Before a game last week, Tomas Vokoun spoke up. He told his Washington Capitals teammates he was going to come out of his net more and play the puck.
It was part of his idea to develop more of a rhythm even when facing fewer shots. Since straying from his crease more often, Vokoun and the Caps haven’t lost, as the 35-year-old goaltender has not only been on top of his game but helped spark an offense that has otherwise sputtered.
“Stopping it for us around the boards, it just helps tremendously,” defenseman Karl Alzner said. “We’re starting to get out a little bit better.”
Vokoun is not known for his puck-handling skills like Martin Brodeur or even Washington prospect Braden Holtby, whom teammates have joked is more proficient than some skaters. He has had some adventures in the past three games but nothing that has cost the Caps a goal.
It’s a return to the familiar for Vokoun, who was told to stay in his net specifically during Bruce Boudreau’s tenure as coach. But a 5-2 loss in Los Angeles was a lesson in needing to help out the defense.
“When you don’t come out, you’re going to make mistakes once in a while just like everybody else,” Vokoun said. “But it puts too much pressure on our D. They get hit a lot.”
The Caps haven’t had to worry about that as much lately as Vokoun hasn’t hesitated to get out and play the puck often. Coach Dale Hunter is more than OK with that, though he recognizes the risky element of what can happen if things go wrong.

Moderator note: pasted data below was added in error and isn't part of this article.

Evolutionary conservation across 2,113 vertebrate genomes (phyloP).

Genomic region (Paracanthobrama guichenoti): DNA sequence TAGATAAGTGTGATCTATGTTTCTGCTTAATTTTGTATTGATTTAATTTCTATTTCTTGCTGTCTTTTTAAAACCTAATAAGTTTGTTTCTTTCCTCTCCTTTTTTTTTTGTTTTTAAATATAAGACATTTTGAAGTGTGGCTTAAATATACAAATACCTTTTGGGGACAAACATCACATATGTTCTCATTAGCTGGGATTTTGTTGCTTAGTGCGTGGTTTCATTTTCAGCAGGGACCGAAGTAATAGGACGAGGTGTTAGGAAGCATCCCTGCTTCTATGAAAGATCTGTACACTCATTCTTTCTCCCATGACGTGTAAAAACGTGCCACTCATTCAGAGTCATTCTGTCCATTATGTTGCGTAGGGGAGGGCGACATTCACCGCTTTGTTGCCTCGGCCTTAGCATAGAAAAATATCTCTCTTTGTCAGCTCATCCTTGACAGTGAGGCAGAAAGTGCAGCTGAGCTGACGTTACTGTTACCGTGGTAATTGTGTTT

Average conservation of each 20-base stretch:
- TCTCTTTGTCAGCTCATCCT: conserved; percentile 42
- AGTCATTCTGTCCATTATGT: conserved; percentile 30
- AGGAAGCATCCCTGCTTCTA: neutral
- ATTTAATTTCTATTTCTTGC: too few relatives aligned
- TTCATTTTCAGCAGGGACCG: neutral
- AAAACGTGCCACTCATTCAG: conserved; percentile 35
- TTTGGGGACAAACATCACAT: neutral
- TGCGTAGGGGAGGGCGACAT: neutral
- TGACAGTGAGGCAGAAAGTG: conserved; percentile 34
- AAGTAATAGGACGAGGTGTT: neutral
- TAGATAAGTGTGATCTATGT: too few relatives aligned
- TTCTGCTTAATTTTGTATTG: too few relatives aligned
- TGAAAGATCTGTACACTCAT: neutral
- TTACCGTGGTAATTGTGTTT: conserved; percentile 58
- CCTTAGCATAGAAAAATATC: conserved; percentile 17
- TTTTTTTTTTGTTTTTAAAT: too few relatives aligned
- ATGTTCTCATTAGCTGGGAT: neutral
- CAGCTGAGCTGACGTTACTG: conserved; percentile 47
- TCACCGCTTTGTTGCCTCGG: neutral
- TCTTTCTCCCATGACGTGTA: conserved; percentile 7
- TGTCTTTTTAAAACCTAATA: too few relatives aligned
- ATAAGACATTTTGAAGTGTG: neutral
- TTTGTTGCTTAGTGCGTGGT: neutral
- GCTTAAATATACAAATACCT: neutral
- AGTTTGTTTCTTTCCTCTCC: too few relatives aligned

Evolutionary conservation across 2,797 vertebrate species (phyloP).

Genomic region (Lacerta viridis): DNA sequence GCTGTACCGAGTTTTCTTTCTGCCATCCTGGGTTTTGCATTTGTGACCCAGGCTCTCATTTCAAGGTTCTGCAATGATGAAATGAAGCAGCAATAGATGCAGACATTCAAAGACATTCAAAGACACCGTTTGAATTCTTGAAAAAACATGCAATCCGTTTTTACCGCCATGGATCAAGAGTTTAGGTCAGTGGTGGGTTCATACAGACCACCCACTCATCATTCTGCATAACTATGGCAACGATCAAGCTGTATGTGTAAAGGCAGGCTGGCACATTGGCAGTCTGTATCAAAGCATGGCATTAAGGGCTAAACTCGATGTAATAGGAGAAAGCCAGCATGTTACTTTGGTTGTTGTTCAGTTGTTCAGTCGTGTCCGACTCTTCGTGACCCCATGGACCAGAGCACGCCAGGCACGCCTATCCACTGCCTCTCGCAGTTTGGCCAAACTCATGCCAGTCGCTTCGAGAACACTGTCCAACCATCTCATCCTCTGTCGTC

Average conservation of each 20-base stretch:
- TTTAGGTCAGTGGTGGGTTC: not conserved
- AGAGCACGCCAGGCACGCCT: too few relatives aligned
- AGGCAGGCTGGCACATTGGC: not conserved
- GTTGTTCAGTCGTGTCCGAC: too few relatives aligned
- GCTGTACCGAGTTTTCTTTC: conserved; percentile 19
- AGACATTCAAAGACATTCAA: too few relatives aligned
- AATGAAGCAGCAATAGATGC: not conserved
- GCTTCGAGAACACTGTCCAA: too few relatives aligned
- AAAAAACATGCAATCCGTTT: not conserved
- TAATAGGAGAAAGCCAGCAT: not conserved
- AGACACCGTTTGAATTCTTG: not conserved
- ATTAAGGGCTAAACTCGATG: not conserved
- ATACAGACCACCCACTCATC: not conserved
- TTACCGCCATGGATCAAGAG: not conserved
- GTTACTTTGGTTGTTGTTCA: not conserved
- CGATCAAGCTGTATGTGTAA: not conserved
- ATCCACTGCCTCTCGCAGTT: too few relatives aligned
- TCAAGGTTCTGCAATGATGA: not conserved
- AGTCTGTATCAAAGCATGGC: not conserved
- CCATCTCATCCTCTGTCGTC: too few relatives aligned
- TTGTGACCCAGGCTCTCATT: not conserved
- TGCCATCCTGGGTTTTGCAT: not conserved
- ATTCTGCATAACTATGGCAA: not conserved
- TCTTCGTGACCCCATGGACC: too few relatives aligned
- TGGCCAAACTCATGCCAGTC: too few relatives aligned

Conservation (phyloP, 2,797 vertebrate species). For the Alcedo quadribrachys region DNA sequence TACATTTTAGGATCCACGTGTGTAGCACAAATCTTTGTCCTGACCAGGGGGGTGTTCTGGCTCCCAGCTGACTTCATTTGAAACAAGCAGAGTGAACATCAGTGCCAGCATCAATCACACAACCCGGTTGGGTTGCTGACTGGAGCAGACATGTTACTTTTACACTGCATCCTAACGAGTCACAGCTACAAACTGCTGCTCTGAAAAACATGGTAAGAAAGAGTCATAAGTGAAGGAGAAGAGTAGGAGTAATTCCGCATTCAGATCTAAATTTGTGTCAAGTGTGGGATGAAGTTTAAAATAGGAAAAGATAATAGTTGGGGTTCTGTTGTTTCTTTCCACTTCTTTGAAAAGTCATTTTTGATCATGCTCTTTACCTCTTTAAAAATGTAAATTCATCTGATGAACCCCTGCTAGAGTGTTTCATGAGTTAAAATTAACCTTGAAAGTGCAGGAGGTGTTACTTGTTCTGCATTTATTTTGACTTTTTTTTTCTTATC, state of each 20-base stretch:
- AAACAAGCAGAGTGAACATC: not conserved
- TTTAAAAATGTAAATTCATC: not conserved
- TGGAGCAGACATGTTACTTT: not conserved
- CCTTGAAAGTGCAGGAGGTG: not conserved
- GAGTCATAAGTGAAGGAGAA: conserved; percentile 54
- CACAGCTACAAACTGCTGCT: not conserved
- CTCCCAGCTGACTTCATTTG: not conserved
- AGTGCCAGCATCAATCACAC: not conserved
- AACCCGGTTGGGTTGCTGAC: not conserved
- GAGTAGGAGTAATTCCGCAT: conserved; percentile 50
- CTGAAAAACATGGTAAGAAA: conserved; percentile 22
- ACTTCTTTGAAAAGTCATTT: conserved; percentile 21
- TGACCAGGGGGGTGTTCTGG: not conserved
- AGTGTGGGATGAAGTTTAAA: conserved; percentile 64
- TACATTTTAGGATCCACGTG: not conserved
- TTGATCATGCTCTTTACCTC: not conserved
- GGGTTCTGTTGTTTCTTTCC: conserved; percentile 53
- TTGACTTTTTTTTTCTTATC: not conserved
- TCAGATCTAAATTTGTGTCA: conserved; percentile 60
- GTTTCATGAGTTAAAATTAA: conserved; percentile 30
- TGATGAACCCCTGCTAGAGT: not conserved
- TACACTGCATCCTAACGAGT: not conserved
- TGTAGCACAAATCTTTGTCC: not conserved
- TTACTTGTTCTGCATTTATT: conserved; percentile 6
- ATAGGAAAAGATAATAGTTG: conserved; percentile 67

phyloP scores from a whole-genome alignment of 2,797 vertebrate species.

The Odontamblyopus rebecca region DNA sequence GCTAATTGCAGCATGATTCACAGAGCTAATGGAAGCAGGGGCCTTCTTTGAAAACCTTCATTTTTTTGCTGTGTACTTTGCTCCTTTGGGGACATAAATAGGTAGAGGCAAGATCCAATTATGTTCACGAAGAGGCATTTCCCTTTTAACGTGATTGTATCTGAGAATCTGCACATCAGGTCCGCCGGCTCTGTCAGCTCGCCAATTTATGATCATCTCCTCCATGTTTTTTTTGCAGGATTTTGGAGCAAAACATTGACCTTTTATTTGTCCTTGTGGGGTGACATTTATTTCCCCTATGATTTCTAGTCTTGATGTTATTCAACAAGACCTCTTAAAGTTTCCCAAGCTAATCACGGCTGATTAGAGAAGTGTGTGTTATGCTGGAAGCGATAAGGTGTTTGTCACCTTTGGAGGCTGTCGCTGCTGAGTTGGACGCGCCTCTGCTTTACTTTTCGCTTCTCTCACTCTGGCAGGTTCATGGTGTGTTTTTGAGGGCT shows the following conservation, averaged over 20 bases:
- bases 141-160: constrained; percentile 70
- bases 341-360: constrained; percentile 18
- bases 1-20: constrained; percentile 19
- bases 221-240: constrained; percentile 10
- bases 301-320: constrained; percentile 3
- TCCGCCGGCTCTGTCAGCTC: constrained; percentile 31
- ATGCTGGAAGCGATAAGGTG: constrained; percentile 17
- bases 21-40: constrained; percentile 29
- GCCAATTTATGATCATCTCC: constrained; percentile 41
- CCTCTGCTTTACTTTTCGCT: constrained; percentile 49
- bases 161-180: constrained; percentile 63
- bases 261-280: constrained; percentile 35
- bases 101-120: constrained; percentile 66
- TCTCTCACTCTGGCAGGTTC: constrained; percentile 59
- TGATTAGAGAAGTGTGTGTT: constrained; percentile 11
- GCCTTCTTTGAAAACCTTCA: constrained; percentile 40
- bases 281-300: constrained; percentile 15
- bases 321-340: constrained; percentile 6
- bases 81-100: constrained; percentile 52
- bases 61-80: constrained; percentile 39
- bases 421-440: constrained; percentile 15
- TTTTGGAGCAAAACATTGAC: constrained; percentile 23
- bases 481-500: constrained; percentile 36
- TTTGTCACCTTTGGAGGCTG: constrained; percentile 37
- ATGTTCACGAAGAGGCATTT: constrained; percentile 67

But the benefits outweigh that. Defenseman Dennis Wideman compared it to facing the New Jersey Devils, who boast Brodeur and Johan Hedberg and force opponents to change their approach.
“For any goalie that can play the puck well, it can totally break down a forecheck,” Wideman said. “Basically if the goalie’s good at playing the puck and you dump it to him, you’re not getting a forecheck.”
During this homestand, the Caps have been outshot 105-65 yet are 3-0-0 thanks to Vokoun.
“He’s been awesome for us. We need him to be awesome,” Alzner said. “That’s the way we need both goalies to play if we want to win games because we are going to give up chances.”
And though the offense has not clicked terribly well in these victories, Hunter’s system is predicated on quick breakouts from the defensive zone. Vokoun’s willingness to act almost as a third defenseman behind the net aids that.
“To have him getting out and moving it to the open D-men, it just makes the transition from defense to offense a lot smoother,” Wideman said.
Making something happen up the ice is up to the forwards, but at this point the Caps are happy to do whatever it takes to keep Vokoun comfortable. He’s 7-2-0 in nine straight starts with a 1.97 goals-against average and .940 save percentage.
Having to face an average of 32 shots a game is something Jeff Halpern called a “recipe for disaster,” despite Vokoun’s dominance.
“But I think when he’s playing well, aside from what the other teams are thinking, it gives our team confidence,” Halpern said. “You can see there’s some teams in the league right now where their goalies are struggling and you can see the whole team sag, and right now I think we’re doing the opposite. For the most part we’re feeding off his confidence right now.”